by Mitch Kokai
Senior Political Analyst, John Locke Foundation
Joshua Lawson writes for the Federalist that now is a good time to rethink the way we treat the president of the United States.
For more than a century, presidents have expanded the powers of the executive branch while Congress holds the door open. Compounding the problem, an increasing number of Americans see the person who occupies the presidency as an avatar with whom they should place their value, their hopes, and even their sense of purpose. The result has been disastrous.
Embracing a monarchical spirit in everything but name has pulled people away from tending to their local communities, fueled cults of personality, and done great harm to the checks and balances designed to protect our political system.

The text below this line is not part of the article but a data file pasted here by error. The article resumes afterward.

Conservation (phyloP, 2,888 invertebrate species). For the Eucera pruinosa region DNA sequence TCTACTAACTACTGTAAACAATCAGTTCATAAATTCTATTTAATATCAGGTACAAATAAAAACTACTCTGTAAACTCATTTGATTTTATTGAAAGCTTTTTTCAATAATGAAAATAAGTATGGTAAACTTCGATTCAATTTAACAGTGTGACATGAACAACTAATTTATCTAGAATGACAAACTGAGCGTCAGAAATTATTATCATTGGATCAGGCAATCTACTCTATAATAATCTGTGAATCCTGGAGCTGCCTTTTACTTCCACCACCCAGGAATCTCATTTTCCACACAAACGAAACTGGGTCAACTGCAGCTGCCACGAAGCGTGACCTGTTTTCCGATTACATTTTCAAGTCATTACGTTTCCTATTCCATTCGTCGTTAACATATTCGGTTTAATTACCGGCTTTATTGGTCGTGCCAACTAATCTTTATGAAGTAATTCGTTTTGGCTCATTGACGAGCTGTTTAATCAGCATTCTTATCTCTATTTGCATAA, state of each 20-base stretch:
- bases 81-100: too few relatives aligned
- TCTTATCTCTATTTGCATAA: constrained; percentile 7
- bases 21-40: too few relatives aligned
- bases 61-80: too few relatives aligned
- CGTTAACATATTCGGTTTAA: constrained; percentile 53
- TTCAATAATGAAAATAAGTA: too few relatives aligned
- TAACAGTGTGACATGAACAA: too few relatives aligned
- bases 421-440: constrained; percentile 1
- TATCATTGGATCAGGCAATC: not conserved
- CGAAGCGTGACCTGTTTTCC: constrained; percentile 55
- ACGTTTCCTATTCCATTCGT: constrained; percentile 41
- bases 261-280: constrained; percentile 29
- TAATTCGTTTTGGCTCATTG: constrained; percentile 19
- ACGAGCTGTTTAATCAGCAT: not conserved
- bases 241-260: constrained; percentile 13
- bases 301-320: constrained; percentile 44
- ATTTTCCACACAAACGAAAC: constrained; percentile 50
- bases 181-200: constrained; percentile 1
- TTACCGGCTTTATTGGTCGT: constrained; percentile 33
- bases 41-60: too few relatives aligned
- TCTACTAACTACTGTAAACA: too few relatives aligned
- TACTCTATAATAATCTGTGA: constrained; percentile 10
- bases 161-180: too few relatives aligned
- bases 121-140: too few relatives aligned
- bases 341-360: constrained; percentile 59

Borne by the overreaches of the Nixon administration, Arthur M. Schlesinger Jr. began referring to the executive branch of the American regime as the “imperial presidency.” Lamentably, despite a few brief interludes, we’ve witnessed the nation’s chief executive transform into something worse: The exalted presidency.
Leaders of the White House have become messianic figures to their political and media allies; their missteps and failures are explained away by a majority of their voters, and they receive more and more delegated power from a cowardly U.S. Congress that continues to shrink from its constitutional duties.
How we fix this will be an integral part of any attempt to restore balance to our republic. Indeed, reversing this trend is one of America’s best hopes to roll back the growing sense of disunity that plagues society. …
… Just as the ancient Romans overthrew their last king in favor of a republic in c. 509 B.C., the American Revolution was a denunciation of monarchy in total, not merely a rejection of King George III. Our Founders rightly identified monarchs as emblems of corruption, recognizing that one-man-rule as a way of governing was fundamentally wrong and incompatible with a society that values freedom.